Did you know that the brain activates in different patterns when playing games with others, as opposed to when you're playing against yourself? If not, it may interest you to know that this happens because we are building a model of how our opponents and team members think and act, inside our brains
How this capacity to emulate other's thoughts develops in the brain has been of extreme interest for scientists. A team at the University of Illinois has recently conducted the first study on this issue that used a computational approach to analyzing brain patterns, and the results are captivating.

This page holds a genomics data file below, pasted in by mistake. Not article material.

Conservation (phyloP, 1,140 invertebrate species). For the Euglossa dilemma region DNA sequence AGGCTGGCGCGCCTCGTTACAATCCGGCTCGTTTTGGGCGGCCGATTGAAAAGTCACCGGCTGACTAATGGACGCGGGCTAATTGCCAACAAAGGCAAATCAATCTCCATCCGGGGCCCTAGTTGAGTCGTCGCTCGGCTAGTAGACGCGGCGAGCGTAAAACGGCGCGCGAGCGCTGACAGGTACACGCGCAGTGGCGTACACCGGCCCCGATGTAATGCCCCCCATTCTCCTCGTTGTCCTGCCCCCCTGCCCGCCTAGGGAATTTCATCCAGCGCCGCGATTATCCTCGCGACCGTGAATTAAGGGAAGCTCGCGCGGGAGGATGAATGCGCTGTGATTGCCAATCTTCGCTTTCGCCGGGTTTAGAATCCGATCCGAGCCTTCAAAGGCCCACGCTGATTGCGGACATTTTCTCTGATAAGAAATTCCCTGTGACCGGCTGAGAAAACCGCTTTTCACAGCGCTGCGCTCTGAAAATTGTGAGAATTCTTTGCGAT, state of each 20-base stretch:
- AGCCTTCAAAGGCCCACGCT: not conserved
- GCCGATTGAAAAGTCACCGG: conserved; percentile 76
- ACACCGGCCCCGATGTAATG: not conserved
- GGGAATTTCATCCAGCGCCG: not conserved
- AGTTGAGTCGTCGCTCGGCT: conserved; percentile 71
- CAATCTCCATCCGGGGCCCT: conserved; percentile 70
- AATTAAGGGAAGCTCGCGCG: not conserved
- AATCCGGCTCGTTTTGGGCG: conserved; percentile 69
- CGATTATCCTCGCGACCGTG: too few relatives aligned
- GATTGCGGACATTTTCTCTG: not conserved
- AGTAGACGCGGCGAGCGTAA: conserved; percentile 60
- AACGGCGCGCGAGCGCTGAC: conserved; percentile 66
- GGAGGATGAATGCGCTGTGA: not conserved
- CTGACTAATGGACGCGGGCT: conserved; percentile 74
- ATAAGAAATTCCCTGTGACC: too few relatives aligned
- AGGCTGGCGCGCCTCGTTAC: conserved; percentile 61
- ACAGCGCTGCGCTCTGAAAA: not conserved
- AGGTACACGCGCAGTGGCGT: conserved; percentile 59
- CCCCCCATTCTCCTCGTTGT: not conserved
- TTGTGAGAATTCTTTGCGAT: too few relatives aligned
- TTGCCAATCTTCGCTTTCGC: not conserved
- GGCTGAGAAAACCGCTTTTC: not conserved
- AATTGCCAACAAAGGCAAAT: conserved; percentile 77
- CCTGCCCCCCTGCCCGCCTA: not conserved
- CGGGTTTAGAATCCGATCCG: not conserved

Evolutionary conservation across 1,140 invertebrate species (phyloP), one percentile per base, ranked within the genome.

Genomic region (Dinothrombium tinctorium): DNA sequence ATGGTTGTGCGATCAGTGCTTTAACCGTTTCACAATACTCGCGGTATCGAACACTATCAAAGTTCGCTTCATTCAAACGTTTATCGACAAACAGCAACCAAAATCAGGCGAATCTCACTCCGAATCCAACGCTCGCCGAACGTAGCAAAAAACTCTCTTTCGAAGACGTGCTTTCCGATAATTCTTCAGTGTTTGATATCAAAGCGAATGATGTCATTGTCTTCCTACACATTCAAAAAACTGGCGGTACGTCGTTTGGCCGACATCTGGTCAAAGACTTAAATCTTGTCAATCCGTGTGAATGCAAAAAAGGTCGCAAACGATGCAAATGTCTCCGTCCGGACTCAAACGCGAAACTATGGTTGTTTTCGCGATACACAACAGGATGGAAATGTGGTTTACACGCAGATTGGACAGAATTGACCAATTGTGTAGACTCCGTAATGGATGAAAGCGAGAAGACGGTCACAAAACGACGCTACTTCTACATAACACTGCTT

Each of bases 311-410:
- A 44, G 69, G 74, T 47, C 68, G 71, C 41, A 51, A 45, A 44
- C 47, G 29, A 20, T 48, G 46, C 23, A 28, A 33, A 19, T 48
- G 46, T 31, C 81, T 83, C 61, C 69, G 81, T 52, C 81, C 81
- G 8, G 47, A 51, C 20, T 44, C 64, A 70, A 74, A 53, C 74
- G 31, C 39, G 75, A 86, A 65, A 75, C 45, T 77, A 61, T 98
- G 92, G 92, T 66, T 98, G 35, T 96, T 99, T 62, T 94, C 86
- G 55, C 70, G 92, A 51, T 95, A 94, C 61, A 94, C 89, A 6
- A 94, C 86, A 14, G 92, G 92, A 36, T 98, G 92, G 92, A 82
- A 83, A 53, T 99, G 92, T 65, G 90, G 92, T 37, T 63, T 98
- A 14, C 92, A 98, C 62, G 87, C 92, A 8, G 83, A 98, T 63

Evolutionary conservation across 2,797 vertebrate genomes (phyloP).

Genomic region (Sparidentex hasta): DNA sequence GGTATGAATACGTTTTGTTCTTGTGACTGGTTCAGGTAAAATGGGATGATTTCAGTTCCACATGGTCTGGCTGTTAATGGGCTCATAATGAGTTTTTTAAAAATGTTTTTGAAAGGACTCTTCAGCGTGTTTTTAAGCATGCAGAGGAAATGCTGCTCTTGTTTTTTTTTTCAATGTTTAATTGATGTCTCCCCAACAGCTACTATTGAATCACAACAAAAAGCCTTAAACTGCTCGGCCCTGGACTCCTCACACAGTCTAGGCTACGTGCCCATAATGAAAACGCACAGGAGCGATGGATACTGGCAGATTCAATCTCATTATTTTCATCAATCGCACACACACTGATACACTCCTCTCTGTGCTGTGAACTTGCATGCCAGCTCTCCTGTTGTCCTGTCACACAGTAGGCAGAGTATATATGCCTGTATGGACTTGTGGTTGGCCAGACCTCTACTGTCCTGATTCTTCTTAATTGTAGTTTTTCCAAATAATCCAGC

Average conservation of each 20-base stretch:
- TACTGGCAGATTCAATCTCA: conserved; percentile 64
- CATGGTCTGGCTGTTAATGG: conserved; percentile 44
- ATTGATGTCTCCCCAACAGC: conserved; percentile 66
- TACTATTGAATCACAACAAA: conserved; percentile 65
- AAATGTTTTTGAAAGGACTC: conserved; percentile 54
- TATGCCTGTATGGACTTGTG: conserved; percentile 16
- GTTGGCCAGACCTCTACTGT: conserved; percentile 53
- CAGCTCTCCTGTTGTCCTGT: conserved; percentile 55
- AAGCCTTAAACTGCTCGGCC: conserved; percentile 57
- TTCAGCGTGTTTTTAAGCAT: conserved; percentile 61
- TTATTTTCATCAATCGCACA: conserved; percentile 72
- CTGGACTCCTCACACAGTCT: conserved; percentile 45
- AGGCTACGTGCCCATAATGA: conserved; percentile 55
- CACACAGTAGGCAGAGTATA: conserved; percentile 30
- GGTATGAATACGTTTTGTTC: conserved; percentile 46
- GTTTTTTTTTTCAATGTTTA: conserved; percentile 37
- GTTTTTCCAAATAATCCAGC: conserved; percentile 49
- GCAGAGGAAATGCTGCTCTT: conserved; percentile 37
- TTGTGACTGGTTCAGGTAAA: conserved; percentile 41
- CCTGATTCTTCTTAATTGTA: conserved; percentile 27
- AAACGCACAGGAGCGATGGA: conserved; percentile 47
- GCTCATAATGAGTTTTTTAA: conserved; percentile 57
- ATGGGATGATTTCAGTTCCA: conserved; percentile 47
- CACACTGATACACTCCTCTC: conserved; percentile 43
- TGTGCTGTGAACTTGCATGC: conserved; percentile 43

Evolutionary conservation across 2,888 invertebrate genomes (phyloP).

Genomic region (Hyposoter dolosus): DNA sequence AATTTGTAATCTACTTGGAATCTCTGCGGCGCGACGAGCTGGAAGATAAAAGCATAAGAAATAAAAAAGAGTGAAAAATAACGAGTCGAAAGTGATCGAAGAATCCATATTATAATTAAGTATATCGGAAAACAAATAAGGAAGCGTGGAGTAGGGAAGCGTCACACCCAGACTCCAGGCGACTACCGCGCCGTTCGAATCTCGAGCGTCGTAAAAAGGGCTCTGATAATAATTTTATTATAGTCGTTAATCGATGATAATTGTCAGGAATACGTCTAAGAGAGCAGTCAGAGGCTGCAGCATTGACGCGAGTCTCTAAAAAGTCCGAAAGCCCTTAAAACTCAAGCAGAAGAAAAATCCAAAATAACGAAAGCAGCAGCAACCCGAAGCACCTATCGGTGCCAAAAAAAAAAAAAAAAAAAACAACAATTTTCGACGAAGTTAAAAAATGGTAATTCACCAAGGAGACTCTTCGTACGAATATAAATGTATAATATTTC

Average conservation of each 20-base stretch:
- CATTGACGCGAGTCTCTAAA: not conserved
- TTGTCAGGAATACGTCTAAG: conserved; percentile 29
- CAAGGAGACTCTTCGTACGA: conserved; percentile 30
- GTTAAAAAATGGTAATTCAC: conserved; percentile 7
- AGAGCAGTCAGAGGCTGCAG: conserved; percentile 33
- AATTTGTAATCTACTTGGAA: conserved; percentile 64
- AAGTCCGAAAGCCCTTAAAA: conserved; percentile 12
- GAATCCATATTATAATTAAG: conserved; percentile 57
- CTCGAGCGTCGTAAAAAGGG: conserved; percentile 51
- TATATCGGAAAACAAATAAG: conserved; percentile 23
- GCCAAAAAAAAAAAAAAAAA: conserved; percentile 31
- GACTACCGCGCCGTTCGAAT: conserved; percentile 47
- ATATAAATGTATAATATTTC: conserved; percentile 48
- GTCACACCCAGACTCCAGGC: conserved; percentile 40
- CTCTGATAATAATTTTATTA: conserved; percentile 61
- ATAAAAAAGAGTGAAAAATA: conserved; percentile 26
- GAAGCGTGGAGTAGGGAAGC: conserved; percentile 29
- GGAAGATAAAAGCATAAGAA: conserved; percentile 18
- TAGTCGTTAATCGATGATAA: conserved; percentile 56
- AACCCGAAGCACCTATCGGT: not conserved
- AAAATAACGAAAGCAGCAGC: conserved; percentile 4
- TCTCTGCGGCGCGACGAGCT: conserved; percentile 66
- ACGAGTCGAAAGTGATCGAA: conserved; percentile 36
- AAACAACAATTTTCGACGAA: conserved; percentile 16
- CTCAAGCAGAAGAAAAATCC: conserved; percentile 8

Learning from consequences (reinforcement learning) and learning from others' actions (belief learning) were found to be coded by the same area of the brain, which is something no one expected.
The fMRI study also showed that belief learning was partially “seated” in an area of the brain responsible for processing errors and regret. Interestingly, the new findings may be used to treat schizophrenia, depression and Parkinson’s disease, PsychCentral